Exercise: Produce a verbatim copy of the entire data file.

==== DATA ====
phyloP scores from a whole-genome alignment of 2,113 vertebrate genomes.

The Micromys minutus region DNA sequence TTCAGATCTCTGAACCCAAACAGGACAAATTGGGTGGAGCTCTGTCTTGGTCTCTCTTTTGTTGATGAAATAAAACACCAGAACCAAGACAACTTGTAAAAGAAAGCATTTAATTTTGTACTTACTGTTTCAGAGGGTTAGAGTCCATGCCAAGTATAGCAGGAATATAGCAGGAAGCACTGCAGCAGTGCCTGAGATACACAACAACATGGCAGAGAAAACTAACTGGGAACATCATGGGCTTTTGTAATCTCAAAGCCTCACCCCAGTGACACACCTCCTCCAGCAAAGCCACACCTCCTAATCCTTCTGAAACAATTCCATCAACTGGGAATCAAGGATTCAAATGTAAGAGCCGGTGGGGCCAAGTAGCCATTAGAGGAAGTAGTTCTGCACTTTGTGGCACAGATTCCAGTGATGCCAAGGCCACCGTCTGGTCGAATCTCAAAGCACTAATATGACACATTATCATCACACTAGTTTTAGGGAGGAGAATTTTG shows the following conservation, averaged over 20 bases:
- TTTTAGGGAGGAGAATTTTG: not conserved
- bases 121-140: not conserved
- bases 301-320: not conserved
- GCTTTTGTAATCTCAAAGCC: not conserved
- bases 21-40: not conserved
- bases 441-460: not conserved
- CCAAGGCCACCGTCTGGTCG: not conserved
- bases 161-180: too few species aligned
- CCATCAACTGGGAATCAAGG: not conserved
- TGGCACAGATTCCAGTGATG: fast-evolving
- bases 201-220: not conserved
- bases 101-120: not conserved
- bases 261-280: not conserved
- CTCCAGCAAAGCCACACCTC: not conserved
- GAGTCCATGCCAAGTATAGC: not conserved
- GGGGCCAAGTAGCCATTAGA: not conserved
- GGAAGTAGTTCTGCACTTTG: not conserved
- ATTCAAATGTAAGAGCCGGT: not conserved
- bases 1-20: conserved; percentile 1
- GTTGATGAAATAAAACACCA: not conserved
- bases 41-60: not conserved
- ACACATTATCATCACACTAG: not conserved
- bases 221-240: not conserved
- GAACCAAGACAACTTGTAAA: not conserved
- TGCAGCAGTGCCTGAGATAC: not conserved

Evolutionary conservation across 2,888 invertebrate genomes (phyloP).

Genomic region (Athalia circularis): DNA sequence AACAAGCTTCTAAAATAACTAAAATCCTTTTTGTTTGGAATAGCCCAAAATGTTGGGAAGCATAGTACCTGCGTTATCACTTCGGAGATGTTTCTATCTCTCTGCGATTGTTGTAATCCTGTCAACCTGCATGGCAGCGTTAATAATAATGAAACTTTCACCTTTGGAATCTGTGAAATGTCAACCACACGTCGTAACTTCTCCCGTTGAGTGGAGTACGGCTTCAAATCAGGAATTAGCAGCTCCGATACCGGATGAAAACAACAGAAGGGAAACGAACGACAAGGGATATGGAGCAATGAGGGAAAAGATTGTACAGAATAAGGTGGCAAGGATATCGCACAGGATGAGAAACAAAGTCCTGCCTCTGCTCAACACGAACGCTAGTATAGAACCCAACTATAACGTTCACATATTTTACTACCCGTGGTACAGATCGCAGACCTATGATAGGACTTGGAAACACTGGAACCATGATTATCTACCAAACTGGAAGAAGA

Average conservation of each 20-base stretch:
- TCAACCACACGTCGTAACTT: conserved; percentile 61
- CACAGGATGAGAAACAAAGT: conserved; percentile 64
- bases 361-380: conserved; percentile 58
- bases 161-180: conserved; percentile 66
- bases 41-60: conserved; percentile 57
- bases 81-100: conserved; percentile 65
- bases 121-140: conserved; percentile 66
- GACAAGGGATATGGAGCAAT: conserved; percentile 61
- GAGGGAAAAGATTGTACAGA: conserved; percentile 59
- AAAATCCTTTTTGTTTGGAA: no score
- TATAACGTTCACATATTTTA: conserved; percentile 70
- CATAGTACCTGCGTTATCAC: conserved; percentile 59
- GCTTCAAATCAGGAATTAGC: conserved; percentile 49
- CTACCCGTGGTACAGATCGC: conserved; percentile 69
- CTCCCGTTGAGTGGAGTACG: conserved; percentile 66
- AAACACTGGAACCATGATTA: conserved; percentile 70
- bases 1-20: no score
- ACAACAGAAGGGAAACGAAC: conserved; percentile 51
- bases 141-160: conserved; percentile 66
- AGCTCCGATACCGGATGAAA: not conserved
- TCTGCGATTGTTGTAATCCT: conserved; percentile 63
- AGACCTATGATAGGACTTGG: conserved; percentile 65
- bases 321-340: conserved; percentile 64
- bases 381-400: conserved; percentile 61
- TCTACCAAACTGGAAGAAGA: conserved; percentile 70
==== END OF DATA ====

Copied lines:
phyloP scores from a whole-genome alignment of 2,113 vertebrate genomes.

The Micromys minutus region DNA sequence TTCAGATCTCTGAACCCAAACAGGACAAATTGGGTGGAGCTCTGTCTTGGTCTCTCTTTTGTTGATGAAATAAAACACCAGAACCAAGACAACTTGTAAAAGAAAGCATTTAATTTTGTACTTACTGTTTCAGAGGGTTAGAGTCCATGCCAAGTATAGCAGGAATATAGCAGGAAGCACTGCAGCAGTGCCTGAGATACACAACAACATGGCAGAGAAAACTAACTGGGAACATCATGGGCTTTTGTAATCTCAAAGCCTCACCCCAGTGACACACCTCCTCCAGCAAAGCCACACCTCCTAATCCTTCTGAAACAATTCCATCAACTGGGAATCAAGGATTCAAATGTAAGAGCCGGTGGGGCCAAGTAGCCATTAGAGGAAGTAGTTCTGCACTTTGTGGCACAGATTCCAGTGATGCCAAGGCCACCGTCTGGTCGAATCTCAAAGCACTAATATGACACATTATCATCACACTAGTTTTAGGGAGGAGAATTTTG shows the following conservation, averaged over 20 bases:
- TTTTAGGGAGGAGAATTTTG: not conserved
- bases 121-140: not conserved
- bases 301-320: not conserved
- GCTTTTGTAATCTCAAAGCC: not conserved
- bases 21-40: not conserved
- bases 441-460: not conserved
- CCAAGGCCACCGTCTGGTCG: not conserved
- bases 161-180: too few species aligned
- CCATCAACTGGGAATCAAGG: not conserved
- TGGCACAGATTCCAGTGATG: fast-evolving
- bases 201-220: not conserved
- bases 101-120: not conserved
- bases 261-280: not conserved
- CTCCAGCAAAGCCACACCTC: not conserved
- GAGTCCATGCCAAGTATAGC: not conserved
- GGGGCCAAGTAGCCATTAGA: not conserved
- GGAAGTAGTTCTGCACTTTG: not conserved
- ATTCAAATGTAAGAGCCGGT: not conserved
- bases 1-20: conserved; percentile 1
- GTTGATGAAATAAAACACCA: not conserved
- bases 41-60: not conserved
- ACACATTATCATCACACTAG: not conserved
- bases 221-240: not conserved
- GAACCAAGACAACTTGTAAA: not conserved
- TGCAGCAGTGCCTGAGATAC: not conserved

Evolutionary conservation across 2,888 invertebrate genomes (phyloP).

Genomic region (Athalia circularis): DNA sequence AACAAGCTTCTAAAATAACTAAAATCCTTTTTGTTTGGAATAGCCCAAAATGTTGGGAAGCATAGTACCTGCGTTATCACTTCGGAGATGTTTCTATCTCTCTGCGATTGTTGTAATCCTGTCAACCTGCATGGCAGCGTTAATAATAATGAAACTTTCACCTTTGGAATCTGTGAAATGTCAACCACACGTCGTAACTTCTCCCGTTGAGTGGAGTACGGCTTCAAATCAGGAATTAGCAGCTCCGATACCGGATGAAAACAACAGAAGGGAAACGAACGACAAGGGATATGGAGCAATGAGGGAAAAGATTGTACAGAATAAGGTGGCAAGGATATCGCACAGGATGAGAAACAAAGTCCTGCCTCTGCTCAACACGAACGCTAGTATAGAACCCAACTATAACGTTCACATATTTTACTACCCGTGGTACAGATCGCAGACCTATGATAGGACTTGGAAACACTGGAACCATGATTATCTACCAAACTGGAAGAAGA

Average conservation of each 20-base stretch:
- TCAACCACACGTCGTAACTT: conserved; percentile 61
- CACAGGATGAGAAACAAAGT: conserved; percentile 64
- bases 361-380: conserved; percentile 58
- bases 161-180: conserved; percentile 66
- bases 41-60: conserved; percentile 57
- bases 81-100: conserved; percentile 65
- bases 121-140: conserved; percentile 66
- GACAAGGGATATGGAGCAAT: conserved; percentile 61
- GAGGGAAAAGATTGTACAGA: conserved; percentile 59
- AAAATCCTTTTTGTTTGGAA: no score
- TATAACGTTCACATATTTTA: conserved; percentile 70
- CATAGTACCTGCGTTATCAC: conserved; percentile 59
- GCTTCAAATCAGGAATTAGC: conserved; percentile 49
- CTACCCGTGGTACAGATCGC: conserved; percentile 69
- CTCCCGTTGAGTGGAGTACG: conserved; percentile 66
- AAACACTGGAACCATGATTA: conserved; percentile 70
- bases 1-20: no score
- ACAACAGAAGGGAAACGAAC: conserved; percentile 51
- bases 141-160: conserved; percentile 66
- AGCTCCGATACCGGATGAAA: not conserved
- TCTGCGATTGTTGTAATCCT: conserved; percentile 63
- AGACCTATGATAGGACTTGG: conserved; percentile 65
- bases 321-340: conserved; percentile 64
- bases 381-400: conserved; percentile 61
- TCTACCAAACTGGAAGAAGA: conserved; percentile 70